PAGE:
Here come the chat-bots
For some startups, apps are making way for chat-bots, which engage in ‘conversations’ with customers. But their success hinges on popular messenger services, reports
After she bought her Android phone, Indu Rajagopal, who works at a construction company in Chennai, downloaded about 25-30 apps to add to those that were pre-installed. Eventually, though, she lost interest in the apps and stopped using them and soon, most of them were uninstalled.
As mobile screen real estate gets cluttered, some startups are deviating from the app way and piggybacking on popular messenger services such as WhatsApp and Facebook Messenger that have huge user bases and are developing ‘chat-bots’ on them to provide services to customers. Chat-bots are computer programmes that use artificial intelligence to ‘converse’ with people using text messages – they answer queries, track consumer preferences and grow ‘wiser’ over time. Users don’t need to download an app – they can simply add the startup-contact number to their phonebook or messenger lists and ping them for services, which the bots will attend to. “Apps take up mobile spaceaswellaslosemind recall quickly amongst consumers. Bots have the potential to create new branding channels for existing companies without the use of an app,” said Aarti Gill, cofounder of fitness startup FitCircle. The startup uses a mix of experts and chat-bots to give users personalised advice on health has completed over 20,0 0 0 consultations since its launch in November. “When welaunchedthe WhatsApp bot, we got around 8,000 requests in a single day,” she said. However, WhatsApp later blocked the number because it doesn’t support chat-bots. The startup has bots on other platforms such as TeamChat andSlackandisawaiting approval to get on to Facebook Messenger.
Gill said bots could be the best way to connect with a multitude of consumers instantaneously. She points to the case of Duta.in, a USheadquartered startup with its India office in Chennai that uses bots via messaging services to provide content services – mainly news, religion and sports – and acquired a few million users within eight months of launch in April last year.
“Social platforms are places where people spend time. So this way, you are where people are,” said Anand Ranganathan, founder of Duta.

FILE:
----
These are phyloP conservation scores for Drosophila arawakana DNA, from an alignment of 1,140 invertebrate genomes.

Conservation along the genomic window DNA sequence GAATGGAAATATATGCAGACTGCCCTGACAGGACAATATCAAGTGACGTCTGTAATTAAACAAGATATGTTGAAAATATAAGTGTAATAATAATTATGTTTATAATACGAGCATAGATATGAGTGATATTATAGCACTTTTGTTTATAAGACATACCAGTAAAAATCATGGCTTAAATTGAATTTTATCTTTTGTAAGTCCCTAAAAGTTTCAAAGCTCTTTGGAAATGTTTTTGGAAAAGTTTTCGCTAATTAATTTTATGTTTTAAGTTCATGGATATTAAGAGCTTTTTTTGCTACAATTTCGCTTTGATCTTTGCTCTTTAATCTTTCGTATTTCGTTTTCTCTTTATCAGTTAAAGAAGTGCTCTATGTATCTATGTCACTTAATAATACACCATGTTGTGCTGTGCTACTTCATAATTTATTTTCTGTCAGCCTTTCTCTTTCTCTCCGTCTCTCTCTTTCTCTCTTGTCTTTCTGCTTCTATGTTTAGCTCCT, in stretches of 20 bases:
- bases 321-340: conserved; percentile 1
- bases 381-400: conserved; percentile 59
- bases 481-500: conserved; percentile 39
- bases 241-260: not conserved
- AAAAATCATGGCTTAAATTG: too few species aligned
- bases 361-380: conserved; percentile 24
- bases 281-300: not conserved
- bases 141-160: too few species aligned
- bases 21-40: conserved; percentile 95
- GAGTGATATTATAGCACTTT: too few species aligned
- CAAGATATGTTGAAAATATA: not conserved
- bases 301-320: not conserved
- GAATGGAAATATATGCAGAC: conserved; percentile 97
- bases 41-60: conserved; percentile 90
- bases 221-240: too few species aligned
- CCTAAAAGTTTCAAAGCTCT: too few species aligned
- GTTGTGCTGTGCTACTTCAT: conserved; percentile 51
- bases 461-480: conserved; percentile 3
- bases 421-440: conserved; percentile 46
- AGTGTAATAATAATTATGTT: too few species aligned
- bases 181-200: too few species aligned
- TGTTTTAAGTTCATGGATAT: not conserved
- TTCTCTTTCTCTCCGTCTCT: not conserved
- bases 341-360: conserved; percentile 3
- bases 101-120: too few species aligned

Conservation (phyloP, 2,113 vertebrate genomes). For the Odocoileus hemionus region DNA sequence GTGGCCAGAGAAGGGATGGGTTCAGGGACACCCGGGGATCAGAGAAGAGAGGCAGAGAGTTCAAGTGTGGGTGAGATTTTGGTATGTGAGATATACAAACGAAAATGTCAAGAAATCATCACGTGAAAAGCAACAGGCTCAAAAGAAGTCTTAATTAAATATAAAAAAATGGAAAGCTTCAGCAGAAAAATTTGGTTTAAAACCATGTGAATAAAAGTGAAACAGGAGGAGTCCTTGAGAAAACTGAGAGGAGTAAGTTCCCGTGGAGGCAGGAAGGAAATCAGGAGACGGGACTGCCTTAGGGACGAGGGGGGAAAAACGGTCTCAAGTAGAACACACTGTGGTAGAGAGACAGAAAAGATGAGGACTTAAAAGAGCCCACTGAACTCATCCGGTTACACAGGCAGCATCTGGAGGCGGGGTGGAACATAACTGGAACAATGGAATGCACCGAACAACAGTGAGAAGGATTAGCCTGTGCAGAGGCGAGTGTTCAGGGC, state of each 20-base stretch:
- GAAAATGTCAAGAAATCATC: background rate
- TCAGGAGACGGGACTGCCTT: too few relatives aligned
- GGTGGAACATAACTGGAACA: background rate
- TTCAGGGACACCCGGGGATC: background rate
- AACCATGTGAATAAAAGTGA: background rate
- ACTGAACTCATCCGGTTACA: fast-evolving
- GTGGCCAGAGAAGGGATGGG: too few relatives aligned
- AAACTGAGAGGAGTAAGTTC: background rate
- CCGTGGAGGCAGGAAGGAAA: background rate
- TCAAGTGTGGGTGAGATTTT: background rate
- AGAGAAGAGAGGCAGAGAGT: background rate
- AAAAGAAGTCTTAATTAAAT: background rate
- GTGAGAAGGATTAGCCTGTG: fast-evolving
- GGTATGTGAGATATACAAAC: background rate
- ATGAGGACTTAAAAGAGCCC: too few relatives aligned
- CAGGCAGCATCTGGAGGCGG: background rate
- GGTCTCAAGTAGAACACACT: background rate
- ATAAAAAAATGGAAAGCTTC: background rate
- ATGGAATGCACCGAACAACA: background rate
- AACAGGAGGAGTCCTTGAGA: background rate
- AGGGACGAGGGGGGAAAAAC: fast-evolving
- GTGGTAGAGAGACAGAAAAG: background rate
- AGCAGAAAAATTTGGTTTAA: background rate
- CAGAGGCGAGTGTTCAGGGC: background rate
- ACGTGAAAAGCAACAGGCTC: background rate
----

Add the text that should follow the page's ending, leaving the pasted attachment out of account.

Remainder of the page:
He notes that in India, data plans are used mostly fortextmessengers.“Manypeoplearebandwidthstarved and a full-blown app is way too much data for them. They might need other services, too, but do not have access to them due to bandwidth constraints. We are providing that access through the platforms they already use,” he said. Duta currently provides its services through WhatsApp, Facebook and Telegram.
However, startups using WhatsApp face severe operational limitations as the message service hasn’t approved of chat-bots yet. The numbers provided by startups keep getting blocked and are changed, sometimes as frequently as every three hours, resulting in unpleasant user experiences.
Such limitations led Niki.ai, a personal assistant app, to develop bots on its own app to provide users multiple services. “Currently we have bots on our own mobile app and that was primarily because most of these services were not open to having a chat-bot. But now with Facebook’s move to open up its Messenger to it, we would certainly like to integrate our chat-bot with the Messenger app,” said Sachin Jaiswal, cofounder of the startup, which has acquired about 30,000 users since its launch in November 2015. Startup contacts can be added to users’ phonebook/messenger lists. Users can ping for multiple services Uses a mix of experts and chat-bots to give users personalised advice on health
Use chat bots to provide interactive services and content on sports, finance, entertainment
Personal assistant app that chats with users to provide them multiple services like cab booking and bill payment